duced only two years after Schubert's great Symphony in C, namely in 1830. His Italian Symphony followed in the next year ; and Stern- dale Bennett's in G minor, in 1834.
The dates and history of Spohr's productions are even more striking, as he was actually a contemporary of Beethoven's, and senior to Schubert, while in all respects in which his style is characteristic it represents quite a later genera- tion. His first Symphony (in Eb) was composed in 1811, before Beethoven's 7th, 8th, and Qth, and when he himself was 27 years old. This was followed by several others, which are not without merit, though not of sufficient histo- rical importance to require special consideration. The symphony of his which is best known at the present day is that called the ' Weihe der Tone,' which at one time enjoyed great celebrity. The history of this work is as follows. He in- tended first to set a poem of the same name by his friend PfeifFer. He began the setting in 1832, but finding it unsatisfactory he aban- doned the idea of using the words except as a programme ; in which form they are appended to the score. The full description and purpose of the work as expressed on the title is ' Characteristisches Tongemalde in Form einer Sinfonie, nach einen Gedicht von Carl Pfeiffer'; and a printed notice from the com- poser is appended to the score directing that the poem is to be either printed or recited aloud whenever the symphony is to be performed. Each movement also has its title, like the Pas- toral of Beethoven; but it differs from that work not only in its less substantial interest, but also in a much more marked departure from the ordinary principles of form, and the style of the successive movements.
The earlier part of the work corresponds fairly well with the usual principles of structure. It opens with a short Largo of vague character, passing into the Allegro, which is a continuous movement of the usual description, in a sweet, but rather tame style. The next movement might be taken to stand for the usual slow movement, as it begins Andantino ; but the development is original, as it is broken up by several changes of tempo and time-signatures, and is evidently based upon a programme, for which its title supplies an explanation. The next movement again might be taken as an alternative to the Minuet and Trio, being marked ' Tempo di Marcia,' which would suggest the same general outline of form. But the development is again independent, and must be supposed to follow its title. From this point all connection with the usual outlines ceases. There is an Andante maestoso, based upon an Ambrosianischer Lobgesang, a Larghetto containing a second hymn-tune, and a short Allegretto in simple primary form to conclude with. From this description it will be obvious that the work is an example of thoroughgoing
- programme music.' It is clearly based rather on
the musical portrayal of a succession of ideas in themselves independent of music, than upon the treatment of principles of abstract form, and ideas
intrinsically musical. It derives from this fact a historical importance which its musical qualities taken alone would not warrant, as it is one of the very first German examples of its kind pos- sessing any high artistic excellences of treatment, expression, and orchestration. It contains a plentiful supply of Spohr's characteristic faults, and is for the most part superficial, and deficient in warmth of feeling and nobility of thought; but it has also a fair share of his good traits delicacy and clearness of orchestration, and a certain amount of poetical sentiment. Its suc- cess was considerable, and this, rather than any abstract theorising upon the tendencies of modern music, led him to several further experi- ments in the same line. The symphony (in C minor) which followed the ' Weihe der Tone ' was on the old lines, and does not require much notice. It contains experiments in unifying the work by unusual references to subjects, as in the first movement, where conspicuous reference is made in the middle part of the Allegro to the charac- teristic feature of the slow introduction; and in the last, where the same subject is somewhat transformed, and reappears in a different time as a prominent feature of the second section. In the next symphony, and in the 7th and gth, Spohr again tried experiments in pro- gramme. Two of these are such curiosities as to deserve description. The 6th, op. 116, in G, is called ' Historische Symphonic,' and the four movements are supposed to be illus- trations of four distinct musical periods. The first is called the Period of Handel and Bach, and dated 1720; the second, the Period of Haydn and Mozart, and dated 1780 (i.e. before any of the greatest instrumental works of either Haydn or Mozart were produced); the third is the Period of Beethoven, and dated 1810; and the fourth, ' Allerneueste Periocle,' and dated 1840. This last title seems to imply that Spohr regarded himself as belonging to a different generation from Beethoven. The first period is represented by an introductory Largo in contra- puntal style, and an Allegro movement, part after the manner of the old Canzonas, and part a Pastorale, introduced for contrast. The style has scarcely the least affinity to Bach, but the Handelian character is extremely easy to imitate, and hence in some respects it justifies its title fairly well. The slow movement which follows has good qualities and graceful points. It has more the flavour of Mozart than Haydn, and this is enhanced by the Mozartian turns and figures which are introduced. One which is very conspicuous is the short figure:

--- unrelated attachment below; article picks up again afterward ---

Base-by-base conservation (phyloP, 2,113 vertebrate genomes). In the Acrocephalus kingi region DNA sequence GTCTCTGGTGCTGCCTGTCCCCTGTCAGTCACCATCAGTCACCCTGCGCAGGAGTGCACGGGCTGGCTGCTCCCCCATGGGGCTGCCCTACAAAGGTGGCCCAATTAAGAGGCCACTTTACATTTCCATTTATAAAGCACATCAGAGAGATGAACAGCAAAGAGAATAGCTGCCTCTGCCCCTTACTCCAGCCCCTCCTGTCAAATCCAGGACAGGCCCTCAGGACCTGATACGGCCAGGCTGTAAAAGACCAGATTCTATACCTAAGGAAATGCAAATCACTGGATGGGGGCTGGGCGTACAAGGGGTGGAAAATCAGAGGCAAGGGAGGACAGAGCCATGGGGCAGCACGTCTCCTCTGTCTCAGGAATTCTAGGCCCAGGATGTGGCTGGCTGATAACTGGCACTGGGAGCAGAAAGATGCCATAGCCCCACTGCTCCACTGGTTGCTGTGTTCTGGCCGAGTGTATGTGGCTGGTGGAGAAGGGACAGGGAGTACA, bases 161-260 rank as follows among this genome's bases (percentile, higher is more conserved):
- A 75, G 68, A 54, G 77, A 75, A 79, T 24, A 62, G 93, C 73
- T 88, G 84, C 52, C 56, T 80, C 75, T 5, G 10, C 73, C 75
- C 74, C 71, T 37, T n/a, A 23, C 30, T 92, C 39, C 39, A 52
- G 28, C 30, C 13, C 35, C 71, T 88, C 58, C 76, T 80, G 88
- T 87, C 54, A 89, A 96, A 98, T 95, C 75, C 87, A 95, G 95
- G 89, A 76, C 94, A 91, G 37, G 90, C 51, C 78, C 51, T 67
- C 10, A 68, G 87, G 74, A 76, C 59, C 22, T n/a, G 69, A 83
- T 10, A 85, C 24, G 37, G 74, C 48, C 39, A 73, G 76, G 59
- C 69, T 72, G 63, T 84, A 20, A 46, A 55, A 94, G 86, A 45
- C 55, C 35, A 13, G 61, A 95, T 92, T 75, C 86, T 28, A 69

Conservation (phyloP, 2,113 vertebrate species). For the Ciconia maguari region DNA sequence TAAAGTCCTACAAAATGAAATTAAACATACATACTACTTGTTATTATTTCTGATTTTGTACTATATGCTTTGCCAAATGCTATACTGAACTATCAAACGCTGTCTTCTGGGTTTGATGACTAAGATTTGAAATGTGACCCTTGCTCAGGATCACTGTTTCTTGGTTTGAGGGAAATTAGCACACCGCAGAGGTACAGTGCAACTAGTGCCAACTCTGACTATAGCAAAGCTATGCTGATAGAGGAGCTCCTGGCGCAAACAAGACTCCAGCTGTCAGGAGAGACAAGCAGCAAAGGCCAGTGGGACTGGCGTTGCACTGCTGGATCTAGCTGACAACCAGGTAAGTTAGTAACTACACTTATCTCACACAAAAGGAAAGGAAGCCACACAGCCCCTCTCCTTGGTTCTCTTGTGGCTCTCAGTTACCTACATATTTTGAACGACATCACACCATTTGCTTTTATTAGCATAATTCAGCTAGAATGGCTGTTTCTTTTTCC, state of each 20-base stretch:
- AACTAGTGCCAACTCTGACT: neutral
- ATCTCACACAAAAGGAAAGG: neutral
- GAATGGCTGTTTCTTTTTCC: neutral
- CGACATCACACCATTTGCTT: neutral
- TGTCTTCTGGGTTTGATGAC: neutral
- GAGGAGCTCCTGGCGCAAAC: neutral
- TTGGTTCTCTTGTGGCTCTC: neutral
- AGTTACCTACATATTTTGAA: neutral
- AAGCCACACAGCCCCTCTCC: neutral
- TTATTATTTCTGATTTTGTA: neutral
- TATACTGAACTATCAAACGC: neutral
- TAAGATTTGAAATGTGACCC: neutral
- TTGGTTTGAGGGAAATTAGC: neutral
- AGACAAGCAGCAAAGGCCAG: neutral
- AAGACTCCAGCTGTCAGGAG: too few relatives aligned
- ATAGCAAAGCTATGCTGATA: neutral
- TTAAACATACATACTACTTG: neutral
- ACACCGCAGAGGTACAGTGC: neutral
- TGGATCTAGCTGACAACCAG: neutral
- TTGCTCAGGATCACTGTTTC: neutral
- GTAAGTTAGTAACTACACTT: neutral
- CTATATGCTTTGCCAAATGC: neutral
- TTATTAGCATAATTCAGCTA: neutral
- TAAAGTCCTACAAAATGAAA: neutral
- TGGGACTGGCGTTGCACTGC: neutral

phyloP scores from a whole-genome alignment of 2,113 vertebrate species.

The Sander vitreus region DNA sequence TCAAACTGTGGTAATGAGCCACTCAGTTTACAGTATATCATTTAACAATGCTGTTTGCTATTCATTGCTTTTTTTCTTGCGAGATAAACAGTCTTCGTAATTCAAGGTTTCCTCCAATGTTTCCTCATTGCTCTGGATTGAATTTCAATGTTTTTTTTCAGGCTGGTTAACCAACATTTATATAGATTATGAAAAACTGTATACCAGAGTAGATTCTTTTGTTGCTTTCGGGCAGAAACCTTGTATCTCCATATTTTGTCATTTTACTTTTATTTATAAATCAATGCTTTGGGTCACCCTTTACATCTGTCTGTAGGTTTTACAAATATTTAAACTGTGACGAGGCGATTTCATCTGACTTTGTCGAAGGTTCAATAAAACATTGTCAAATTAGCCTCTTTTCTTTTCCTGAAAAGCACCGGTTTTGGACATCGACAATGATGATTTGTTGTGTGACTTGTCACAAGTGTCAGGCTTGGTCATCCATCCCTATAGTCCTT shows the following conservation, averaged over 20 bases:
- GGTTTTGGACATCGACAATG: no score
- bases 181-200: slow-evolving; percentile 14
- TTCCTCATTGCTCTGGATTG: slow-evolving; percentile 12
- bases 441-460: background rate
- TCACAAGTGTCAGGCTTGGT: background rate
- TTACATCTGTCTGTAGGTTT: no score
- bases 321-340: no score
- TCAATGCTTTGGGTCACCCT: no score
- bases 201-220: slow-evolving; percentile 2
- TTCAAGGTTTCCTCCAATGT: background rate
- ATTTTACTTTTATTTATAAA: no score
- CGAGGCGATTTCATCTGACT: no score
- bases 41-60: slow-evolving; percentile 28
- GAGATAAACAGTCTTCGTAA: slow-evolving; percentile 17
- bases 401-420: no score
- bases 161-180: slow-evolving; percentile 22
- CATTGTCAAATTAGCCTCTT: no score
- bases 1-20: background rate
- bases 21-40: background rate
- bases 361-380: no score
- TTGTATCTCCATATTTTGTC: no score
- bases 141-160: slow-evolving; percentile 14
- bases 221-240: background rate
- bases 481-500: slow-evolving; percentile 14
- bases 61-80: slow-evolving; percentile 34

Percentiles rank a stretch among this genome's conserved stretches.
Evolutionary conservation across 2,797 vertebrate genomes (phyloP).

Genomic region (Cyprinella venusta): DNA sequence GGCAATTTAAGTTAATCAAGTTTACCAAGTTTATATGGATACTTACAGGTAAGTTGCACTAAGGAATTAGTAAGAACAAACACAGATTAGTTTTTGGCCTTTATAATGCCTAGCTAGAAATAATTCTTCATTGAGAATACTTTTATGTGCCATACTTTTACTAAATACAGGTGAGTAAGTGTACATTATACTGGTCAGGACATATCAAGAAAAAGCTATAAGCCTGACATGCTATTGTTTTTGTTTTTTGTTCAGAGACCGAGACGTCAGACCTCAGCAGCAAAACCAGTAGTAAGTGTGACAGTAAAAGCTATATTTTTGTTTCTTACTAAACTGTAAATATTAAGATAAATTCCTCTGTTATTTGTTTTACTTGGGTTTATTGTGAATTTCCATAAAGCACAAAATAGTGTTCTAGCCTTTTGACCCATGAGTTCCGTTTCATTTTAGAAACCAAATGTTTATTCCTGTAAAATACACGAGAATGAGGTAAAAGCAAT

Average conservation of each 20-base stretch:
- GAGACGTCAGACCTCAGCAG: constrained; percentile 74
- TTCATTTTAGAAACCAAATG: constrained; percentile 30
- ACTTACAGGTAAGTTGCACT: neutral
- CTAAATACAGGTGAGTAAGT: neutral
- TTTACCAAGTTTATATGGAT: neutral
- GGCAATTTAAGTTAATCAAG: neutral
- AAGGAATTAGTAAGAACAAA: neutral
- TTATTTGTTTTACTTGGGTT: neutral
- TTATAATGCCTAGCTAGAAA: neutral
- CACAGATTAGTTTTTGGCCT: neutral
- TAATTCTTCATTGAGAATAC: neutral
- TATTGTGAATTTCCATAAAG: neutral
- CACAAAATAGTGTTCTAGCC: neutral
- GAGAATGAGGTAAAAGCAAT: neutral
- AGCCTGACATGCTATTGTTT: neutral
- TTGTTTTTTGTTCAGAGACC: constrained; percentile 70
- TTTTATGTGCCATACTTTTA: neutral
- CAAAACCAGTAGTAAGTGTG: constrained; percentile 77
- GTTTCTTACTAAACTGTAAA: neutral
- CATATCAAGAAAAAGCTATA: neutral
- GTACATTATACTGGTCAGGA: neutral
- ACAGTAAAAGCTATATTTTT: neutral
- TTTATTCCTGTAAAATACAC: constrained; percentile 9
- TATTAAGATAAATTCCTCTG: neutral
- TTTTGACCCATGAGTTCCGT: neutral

���which is found in several places in Mozart's works. The second subject moreover is only an ingenious alteration of the second subject in the slow movement of Mozart's Prague Sym- phony in D :